Today Cord Blood (CB) Transplants are accepted as a therapeutic resource for the treatment of a variety of disorders, comparing in some cases, with transplants performed with other sources of progenitors. Unrelated Cord Blood Banks (CBBs) have significantly contributed to this improvement by the improvement on the knowledge of the CB biology and technical developments. Today, there are more than 100 active Cord Blood Banks (CBB), with an inventory of more than 400,000 units, which have generated more than 10000 cord blood transplants all around the world. Access to the world-wide CB inventory, as well as the hemopoietic progenitors inventory from adult donors, is a rather complex task which is continuously subject to improvements and consolidations. The growing numbers of CBBs and the search for efficiency has driven them to constitute or adapt consolidated data bases and access systems, and to develop a number of registries or networks to improvedthe access to inventories. The purpose of the present article is to provide a general overview on the number of CB units stored around the word, the quality accreditation systems and how the CB networks and their national and international inventories and registries are organized in order to support the, every time more efficient search for suitable CB units for patients lacking family donors. © 2010.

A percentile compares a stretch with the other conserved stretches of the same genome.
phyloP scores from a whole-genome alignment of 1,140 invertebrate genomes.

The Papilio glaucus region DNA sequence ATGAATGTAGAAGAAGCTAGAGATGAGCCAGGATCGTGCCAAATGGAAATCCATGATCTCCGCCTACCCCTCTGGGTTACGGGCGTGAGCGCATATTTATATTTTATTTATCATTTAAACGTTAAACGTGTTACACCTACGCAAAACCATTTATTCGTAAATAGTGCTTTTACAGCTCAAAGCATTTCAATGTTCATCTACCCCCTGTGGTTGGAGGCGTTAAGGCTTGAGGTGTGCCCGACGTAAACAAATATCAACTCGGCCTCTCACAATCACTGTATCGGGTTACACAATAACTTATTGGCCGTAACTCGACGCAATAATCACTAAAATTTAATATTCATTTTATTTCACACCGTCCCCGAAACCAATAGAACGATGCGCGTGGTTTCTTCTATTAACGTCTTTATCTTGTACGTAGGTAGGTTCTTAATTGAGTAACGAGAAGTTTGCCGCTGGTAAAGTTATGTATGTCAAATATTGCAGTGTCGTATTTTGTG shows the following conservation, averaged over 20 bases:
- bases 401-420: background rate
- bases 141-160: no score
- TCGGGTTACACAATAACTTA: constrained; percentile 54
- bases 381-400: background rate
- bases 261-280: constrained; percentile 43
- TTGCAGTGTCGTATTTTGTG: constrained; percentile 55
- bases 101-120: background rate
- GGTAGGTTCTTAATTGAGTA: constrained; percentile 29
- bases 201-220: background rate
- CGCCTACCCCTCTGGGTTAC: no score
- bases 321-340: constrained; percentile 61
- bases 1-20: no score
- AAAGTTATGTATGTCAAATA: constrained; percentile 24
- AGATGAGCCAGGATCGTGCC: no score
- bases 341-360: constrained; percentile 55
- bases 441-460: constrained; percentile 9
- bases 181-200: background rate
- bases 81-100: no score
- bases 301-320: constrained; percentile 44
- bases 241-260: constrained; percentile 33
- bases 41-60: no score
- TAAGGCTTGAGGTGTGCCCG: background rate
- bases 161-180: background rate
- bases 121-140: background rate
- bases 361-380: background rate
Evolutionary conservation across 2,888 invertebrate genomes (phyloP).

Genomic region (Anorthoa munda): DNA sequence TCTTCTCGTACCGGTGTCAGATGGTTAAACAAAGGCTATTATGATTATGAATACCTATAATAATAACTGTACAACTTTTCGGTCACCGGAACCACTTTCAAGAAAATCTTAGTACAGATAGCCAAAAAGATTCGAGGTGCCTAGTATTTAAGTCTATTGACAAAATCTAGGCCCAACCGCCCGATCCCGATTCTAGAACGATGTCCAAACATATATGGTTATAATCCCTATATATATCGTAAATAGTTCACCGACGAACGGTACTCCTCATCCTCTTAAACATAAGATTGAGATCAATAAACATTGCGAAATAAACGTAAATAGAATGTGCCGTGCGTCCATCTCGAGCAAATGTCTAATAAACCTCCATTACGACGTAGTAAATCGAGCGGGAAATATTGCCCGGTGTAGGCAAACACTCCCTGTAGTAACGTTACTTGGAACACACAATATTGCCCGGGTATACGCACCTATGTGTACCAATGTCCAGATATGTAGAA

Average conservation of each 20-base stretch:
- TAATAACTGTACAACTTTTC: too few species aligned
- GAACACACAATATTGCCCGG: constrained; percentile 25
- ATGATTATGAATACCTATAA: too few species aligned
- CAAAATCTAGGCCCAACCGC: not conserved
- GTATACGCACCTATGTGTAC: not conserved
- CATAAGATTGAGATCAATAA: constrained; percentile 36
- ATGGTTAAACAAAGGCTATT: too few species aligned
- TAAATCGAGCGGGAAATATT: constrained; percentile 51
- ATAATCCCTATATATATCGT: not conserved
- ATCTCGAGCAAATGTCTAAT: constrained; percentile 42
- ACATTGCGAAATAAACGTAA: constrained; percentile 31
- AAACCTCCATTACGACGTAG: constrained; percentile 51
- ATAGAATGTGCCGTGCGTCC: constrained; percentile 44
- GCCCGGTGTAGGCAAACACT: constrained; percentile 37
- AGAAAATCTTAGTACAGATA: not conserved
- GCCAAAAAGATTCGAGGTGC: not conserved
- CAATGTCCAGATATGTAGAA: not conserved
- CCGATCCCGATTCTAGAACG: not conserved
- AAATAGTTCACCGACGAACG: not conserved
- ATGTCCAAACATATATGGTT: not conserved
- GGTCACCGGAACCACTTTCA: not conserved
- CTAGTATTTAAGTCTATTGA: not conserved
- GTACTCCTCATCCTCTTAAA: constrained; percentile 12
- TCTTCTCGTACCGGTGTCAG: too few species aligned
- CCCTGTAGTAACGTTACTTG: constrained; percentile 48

Procedure for the undifferentiated or myeloid lineage biased expansion of haematopoietic stem cells coming from umbilical cord blood, mobilized peripheral blood or bone marrow. Procedure for the undifferentiated or myeloid lineage biased expansion of haematopoietic stem cells (HSCs). More specifically, the present invention relates to a procedure of expansion of HSCs from umbilical cord blood, bone marrow or mobilized peripheral blood. Said procedure comprises the steps of expansion culturing of the purified CD34+ cells at constant volume, expansion culturing of said cells at variable volume and the conditioning of the CD34+ cells for transplantation. With this procedure the dose of undifferentiated or myeloid lineage biased HSCs which is necessary for their clinical use is produced reproducibly, robustly and safely.